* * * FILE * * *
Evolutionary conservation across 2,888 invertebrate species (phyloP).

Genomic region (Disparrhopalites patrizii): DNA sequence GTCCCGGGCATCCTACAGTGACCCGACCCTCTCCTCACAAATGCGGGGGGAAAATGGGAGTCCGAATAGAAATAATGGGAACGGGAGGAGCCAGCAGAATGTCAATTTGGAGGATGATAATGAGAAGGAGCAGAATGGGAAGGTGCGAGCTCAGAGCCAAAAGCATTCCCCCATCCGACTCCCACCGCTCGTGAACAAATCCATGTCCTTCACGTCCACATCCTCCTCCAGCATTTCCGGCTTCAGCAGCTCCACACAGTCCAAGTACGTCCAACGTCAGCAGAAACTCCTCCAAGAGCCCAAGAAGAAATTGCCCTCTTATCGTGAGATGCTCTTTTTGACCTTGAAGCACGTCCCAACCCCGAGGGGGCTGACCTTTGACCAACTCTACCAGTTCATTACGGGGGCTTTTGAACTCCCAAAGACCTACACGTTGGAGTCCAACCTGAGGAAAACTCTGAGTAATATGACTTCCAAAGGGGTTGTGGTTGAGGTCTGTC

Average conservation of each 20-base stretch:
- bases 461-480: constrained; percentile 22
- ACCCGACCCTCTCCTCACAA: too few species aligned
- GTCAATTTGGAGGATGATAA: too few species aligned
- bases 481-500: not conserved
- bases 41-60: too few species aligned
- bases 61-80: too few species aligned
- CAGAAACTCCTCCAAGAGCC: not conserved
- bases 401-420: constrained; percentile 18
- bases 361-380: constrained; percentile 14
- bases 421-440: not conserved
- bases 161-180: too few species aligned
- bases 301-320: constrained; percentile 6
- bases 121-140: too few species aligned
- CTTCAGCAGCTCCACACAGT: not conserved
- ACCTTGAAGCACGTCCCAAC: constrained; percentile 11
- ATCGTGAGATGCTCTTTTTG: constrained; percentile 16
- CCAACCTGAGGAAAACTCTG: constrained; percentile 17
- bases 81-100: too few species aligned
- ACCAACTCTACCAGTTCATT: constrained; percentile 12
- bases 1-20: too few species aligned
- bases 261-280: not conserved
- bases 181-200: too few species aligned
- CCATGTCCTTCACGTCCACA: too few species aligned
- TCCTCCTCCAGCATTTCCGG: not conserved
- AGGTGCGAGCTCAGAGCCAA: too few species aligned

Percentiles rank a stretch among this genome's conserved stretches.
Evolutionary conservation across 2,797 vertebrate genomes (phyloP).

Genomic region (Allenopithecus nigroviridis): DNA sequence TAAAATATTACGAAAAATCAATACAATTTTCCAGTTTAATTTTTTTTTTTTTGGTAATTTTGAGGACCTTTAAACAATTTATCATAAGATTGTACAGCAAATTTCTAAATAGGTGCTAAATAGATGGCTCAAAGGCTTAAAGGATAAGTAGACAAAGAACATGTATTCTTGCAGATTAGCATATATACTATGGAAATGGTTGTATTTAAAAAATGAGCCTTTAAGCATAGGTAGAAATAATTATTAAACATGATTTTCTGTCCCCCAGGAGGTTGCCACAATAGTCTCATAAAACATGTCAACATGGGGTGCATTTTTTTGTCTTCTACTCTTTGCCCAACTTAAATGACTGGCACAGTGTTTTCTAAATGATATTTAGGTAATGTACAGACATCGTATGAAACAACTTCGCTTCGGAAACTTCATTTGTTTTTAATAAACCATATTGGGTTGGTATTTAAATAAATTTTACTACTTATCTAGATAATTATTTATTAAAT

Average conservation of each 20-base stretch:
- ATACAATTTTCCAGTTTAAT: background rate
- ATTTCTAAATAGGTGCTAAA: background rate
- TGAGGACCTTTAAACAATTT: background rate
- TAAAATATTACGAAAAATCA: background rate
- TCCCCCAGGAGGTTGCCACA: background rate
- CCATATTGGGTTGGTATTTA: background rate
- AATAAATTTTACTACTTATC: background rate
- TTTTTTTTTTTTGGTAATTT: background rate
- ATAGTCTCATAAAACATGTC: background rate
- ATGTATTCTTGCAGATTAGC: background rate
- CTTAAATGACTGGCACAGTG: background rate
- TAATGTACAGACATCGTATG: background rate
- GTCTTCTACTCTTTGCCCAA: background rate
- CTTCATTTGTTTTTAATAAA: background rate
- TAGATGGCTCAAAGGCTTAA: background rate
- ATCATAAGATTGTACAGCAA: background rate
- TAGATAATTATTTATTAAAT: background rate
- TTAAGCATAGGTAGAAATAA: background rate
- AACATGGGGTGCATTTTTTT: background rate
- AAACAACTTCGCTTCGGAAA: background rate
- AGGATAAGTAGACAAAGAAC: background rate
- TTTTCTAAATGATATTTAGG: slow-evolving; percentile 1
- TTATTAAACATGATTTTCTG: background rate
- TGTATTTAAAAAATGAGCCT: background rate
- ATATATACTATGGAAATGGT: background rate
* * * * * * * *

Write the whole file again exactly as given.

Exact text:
Evolutionary conservation across 2,888 invertebrate species (phyloP).

Genomic region (Disparrhopalites patrizii): DNA sequence GTCCCGGGCATCCTACAGTGACCCGACCCTCTCCTCACAAATGCGGGGGGAAAATGGGAGTCCGAATAGAAATAATGGGAACGGGAGGAGCCAGCAGAATGTCAATTTGGAGGATGATAATGAGAAGGAGCAGAATGGGAAGGTGCGAGCTCAGAGCCAAAAGCATTCCCCCATCCGACTCCCACCGCTCGTGAACAAATCCATGTCCTTCACGTCCACATCCTCCTCCAGCATTTCCGGCTTCAGCAGCTCCACACAGTCCAAGTACGTCCAACGTCAGCAGAAACTCCTCCAAGAGCCCAAGAAGAAATTGCCCTCTTATCGTGAGATGCTCTTTTTGACCTTGAAGCACGTCCCAACCCCGAGGGGGCTGACCTTTGACCAACTCTACCAGTTCATTACGGGGGCTTTTGAACTCCCAAAGACCTACACGTTGGAGTCCAACCTGAGGAAAACTCTGAGTAATATGACTTCCAAAGGGGTTGTGGTTGAGGTCTGTC

Average conservation of each 20-base stretch:
- bases 461-480: constrained; percentile 22
- ACCCGACCCTCTCCTCACAA: too few species aligned
- GTCAATTTGGAGGATGATAA: too few species aligned
- bases 481-500: not conserved
- bases 41-60: too few species aligned
- bases 61-80: too few species aligned
- CAGAAACTCCTCCAAGAGCC: not conserved
- bases 401-420: constrained; percentile 18
- bases 361-380: constrained; percentile 14
- bases 421-440: not conserved
- bases 161-180: too few species aligned
- bases 301-320: constrained; percentile 6
- bases 121-140: too few species aligned
- CTTCAGCAGCTCCACACAGT: not conserved
- ACCTTGAAGCACGTCCCAAC: constrained; percentile 11
- ATCGTGAGATGCTCTTTTTG: constrained; percentile 16
- CCAACCTGAGGAAAACTCTG: constrained; percentile 17
- bases 81-100: too few species aligned
- ACCAACTCTACCAGTTCATT: constrained; percentile 12
- bases 1-20: too few species aligned
- bases 261-280: not conserved
- bases 181-200: too few species aligned
- CCATGTCCTTCACGTCCACA: too few species aligned
- TCCTCCTCCAGCATTTCCGG: not conserved
- AGGTGCGAGCTCAGAGCCAA: too few species aligned

Percentiles rank a stretch among this genome's conserved stretches.
Evolutionary conservation across 2,797 vertebrate genomes (phyloP).

Genomic region (Allenopithecus nigroviridis): DNA sequence TAAAATATTACGAAAAATCAATACAATTTTCCAGTTTAATTTTTTTTTTTTTGGTAATTTTGAGGACCTTTAAACAATTTATCATAAGATTGTACAGCAAATTTCTAAATAGGTGCTAAATAGATGGCTCAAAGGCTTAAAGGATAAGTAGACAAAGAACATGTATTCTTGCAGATTAGCATATATACTATGGAAATGGTTGTATTTAAAAAATGAGCCTTTAAGCATAGGTAGAAATAATTATTAAACATGATTTTCTGTCCCCCAGGAGGTTGCCACAATAGTCTCATAAAACATGTCAACATGGGGTGCATTTTTTTGTCTTCTACTCTTTGCCCAACTTAAATGACTGGCACAGTGTTTTCTAAATGATATTTAGGTAATGTACAGACATCGTATGAAACAACTTCGCTTCGGAAACTTCATTTGTTTTTAATAAACCATATTGGGTTGGTATTTAAATAAATTTTACTACTTATCTAGATAATTATTTATTAAAT

Average conservation of each 20-base stretch:
- ATACAATTTTCCAGTTTAAT: background rate
- ATTTCTAAATAGGTGCTAAA: background rate
- TGAGGACCTTTAAACAATTT: background rate
- TAAAATATTACGAAAAATCA: background rate
- TCCCCCAGGAGGTTGCCACA: background rate
- CCATATTGGGTTGGTATTTA: background rate
- AATAAATTTTACTACTTATC: background rate
- TTTTTTTTTTTTGGTAATTT: background rate
- ATAGTCTCATAAAACATGTC: background rate
- ATGTATTCTTGCAGATTAGC: background rate
- CTTAAATGACTGGCACAGTG: background rate
- TAATGTACAGACATCGTATG: background rate
- GTCTTCTACTCTTTGCCCAA: background rate
- CTTCATTTGTTTTTAATAAA: background rate
- TAGATGGCTCAAAGGCTTAA: background rate
- ATCATAAGATTGTACAGCAA: background rate
- TAGATAATTATTTATTAAAT: background rate
- TTAAGCATAGGTAGAAATAA: background rate
- AACATGGGGTGCATTTTTTT: background rate
- AAACAACTTCGCTTCGGAAA: background rate
- AGGATAAGTAGACAAAGAAC: background rate
- TTTTCTAAATGATATTTAGG: slow-evolving; percentile 1
- TTATTAAACATGATTTTCTG: background rate
- TGTATTTAAAAAATGAGCCT: background rate
- ATATATACTATGGAAATGGT: background rate